When making representations about former employees to others, all communications should be truthful and in good faith.
Verify The Source of The Referral Request and The Reason for It
Clients should make sure the people they give a reference to have legitimate business reasons to request the information. If requests are received by telephone, legitimacy may be difficult to determine. Clients should consider instituting a policy that replies will be made only to written reference requests. Callers should be informed of this policy and given an address where they can send reference requests.
Information obtained from the applicant's references, such as that obtained from an application or interviews, should be kept confidential. This information should be shared only with people directly involved in the hiring process. If responses to reference requests contain defamatory statements, restricted access will help avoid a claim of unreasonable publication.
Limit The Number of People Who Can Make a Statement on The Employer's Behalf
Employers should limit the individuals in the company who may give employment references. For example, information-giving could be limited to a human resources officer or direct supervisor who would only provide information documented in the employee's records.
Be Consistent with The Reason for The Separation
Employers' statements must be consistent with the justification given to the former employee at the time of termination. Employers should not inform a prospective employer that the former employee's departure was for a reason different than the reason given to the employee at termination.
Back Up Allegations of Misconduct with Evidence
Employers should avoid accusations that an employee engaged in illegal or improper conduct. Employers have been found liable for defamation for making statements to the effect that a former employee was a thief, used illegal drugs, or made improper advances toward coworkers. If an employer fired an employee because it suspected the former employee was engaged in illegal or improper conduct and the employer feels compelled to state that reason for the termination, then the statement should be restricted to the suspicion with an explicit caveat that the reason was a suspicion. (For example, "Employee was fired because he was suspected of taking company property," not "Employee was fired because he stole company property."). However, the employer should not state a suspicion unless it can be supported with objective evidence.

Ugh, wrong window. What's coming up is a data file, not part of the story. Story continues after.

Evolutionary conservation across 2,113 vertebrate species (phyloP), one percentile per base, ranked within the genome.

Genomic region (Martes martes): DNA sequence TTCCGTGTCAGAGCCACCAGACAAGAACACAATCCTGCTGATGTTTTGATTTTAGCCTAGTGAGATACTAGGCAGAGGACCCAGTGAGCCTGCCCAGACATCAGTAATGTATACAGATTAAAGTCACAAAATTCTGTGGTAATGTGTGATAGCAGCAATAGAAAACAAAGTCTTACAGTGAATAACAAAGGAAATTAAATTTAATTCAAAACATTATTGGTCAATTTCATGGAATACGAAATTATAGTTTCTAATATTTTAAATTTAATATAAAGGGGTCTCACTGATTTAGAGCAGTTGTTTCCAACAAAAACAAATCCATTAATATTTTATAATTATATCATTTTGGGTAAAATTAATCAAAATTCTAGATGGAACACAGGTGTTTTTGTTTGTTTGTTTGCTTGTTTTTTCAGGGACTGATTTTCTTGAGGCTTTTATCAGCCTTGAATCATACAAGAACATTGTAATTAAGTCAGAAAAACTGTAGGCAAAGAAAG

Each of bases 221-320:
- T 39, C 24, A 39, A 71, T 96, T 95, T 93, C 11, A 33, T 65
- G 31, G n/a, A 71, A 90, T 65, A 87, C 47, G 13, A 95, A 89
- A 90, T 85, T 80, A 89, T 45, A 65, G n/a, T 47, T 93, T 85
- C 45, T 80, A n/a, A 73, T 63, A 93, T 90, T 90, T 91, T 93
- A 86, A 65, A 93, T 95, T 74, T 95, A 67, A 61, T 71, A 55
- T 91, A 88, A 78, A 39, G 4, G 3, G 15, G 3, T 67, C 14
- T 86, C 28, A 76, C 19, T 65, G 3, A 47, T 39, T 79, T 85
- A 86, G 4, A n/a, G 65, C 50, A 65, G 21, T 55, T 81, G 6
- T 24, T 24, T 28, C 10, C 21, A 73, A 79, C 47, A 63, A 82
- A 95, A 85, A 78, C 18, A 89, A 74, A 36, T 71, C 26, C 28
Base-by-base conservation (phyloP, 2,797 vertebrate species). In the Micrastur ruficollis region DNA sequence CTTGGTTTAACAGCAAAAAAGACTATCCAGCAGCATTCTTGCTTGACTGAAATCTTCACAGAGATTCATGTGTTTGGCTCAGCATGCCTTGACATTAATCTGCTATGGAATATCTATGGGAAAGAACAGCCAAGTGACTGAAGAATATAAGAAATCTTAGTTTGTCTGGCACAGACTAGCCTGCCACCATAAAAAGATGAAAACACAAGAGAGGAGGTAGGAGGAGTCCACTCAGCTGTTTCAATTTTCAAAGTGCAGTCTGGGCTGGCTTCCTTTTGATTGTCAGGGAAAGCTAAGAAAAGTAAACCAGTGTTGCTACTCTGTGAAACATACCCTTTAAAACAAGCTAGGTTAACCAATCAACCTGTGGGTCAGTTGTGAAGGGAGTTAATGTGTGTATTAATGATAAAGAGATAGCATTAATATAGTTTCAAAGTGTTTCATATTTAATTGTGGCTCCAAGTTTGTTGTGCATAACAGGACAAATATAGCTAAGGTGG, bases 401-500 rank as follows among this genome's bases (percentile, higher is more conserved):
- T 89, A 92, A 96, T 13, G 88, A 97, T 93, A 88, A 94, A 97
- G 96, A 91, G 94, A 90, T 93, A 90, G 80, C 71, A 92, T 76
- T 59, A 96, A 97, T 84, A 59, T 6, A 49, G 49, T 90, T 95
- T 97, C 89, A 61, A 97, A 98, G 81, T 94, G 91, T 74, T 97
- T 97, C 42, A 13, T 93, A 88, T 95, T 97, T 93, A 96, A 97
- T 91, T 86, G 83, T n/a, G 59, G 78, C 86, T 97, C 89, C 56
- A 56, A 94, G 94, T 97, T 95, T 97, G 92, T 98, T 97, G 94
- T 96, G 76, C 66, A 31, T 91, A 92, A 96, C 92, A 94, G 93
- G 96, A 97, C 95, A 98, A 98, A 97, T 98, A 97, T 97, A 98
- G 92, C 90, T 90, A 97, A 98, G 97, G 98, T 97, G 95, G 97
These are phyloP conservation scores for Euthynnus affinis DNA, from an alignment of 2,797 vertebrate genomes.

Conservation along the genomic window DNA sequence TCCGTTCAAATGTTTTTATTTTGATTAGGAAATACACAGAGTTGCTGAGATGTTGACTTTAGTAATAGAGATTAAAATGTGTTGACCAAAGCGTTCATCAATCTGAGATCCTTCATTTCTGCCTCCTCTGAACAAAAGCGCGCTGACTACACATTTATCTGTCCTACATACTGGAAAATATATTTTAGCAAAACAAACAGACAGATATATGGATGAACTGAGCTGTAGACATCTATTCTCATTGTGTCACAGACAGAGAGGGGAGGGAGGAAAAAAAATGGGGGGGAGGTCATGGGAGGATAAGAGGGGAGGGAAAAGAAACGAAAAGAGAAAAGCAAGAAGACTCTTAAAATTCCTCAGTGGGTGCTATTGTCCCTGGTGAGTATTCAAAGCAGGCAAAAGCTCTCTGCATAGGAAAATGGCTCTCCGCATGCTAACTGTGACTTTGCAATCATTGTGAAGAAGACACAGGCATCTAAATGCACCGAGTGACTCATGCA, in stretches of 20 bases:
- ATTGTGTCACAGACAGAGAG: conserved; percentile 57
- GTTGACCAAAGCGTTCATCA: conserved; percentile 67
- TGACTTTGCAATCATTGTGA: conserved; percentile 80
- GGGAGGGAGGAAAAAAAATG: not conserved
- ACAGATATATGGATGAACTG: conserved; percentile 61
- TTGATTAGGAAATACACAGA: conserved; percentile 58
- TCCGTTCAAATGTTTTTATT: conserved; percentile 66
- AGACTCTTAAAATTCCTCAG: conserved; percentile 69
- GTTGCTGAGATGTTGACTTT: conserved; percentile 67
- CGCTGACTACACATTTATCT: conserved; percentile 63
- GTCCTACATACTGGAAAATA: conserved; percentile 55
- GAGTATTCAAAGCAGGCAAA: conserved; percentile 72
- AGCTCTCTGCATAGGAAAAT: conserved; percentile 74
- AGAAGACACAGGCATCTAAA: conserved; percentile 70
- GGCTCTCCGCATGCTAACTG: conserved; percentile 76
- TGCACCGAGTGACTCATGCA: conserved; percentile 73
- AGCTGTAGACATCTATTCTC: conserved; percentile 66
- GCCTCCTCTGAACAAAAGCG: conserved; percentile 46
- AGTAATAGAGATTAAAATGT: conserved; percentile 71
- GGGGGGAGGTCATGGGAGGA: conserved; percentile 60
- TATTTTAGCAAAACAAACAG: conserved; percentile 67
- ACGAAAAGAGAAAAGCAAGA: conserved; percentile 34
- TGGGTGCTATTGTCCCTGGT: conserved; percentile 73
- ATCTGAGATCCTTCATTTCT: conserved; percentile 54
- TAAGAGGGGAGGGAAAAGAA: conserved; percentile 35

Avoid Exaggeration or Embellishment
Employers should avoid exaggerating an employee's misconduct. For example, a statement that an employee was fired for gross insubordination may be defamatory when the alleged misconduct was the refusal to adjust an expense account.
The employer should obtain a release from the employees for whom it provides references. If an employee leaves the company, the employer should bring up the issue of future references. Clients should not tell employees that references will not be given unless they sign the release, however, because doing so could invalidate the release if employees do sign it. The employer should speak with the employee about what information will be communicated to prospective employers if the employee elects to sign a release. The employee should be informed that, if he or she does not sign the release, information given to prospective employers will be kept to a bare minimum.
Consider Whether There Is a Need to Warn a Prospective Employer of Foreseeable Harm
If the employer has reason to believe a former employee represents a foreseeable risk to a prospective employer or the prospective employer's employees (such a violence, dishonesty, sexual harassment, etc.), then it may be wise for the employer to consider making those concerns known to a prospective employer upon an inquiry by the prospective employer.
Additional resources provided by the author
Wisconsin Lawyer, April 2008; Wisconsin Statute Sections 111.321, 111.322, 895.487
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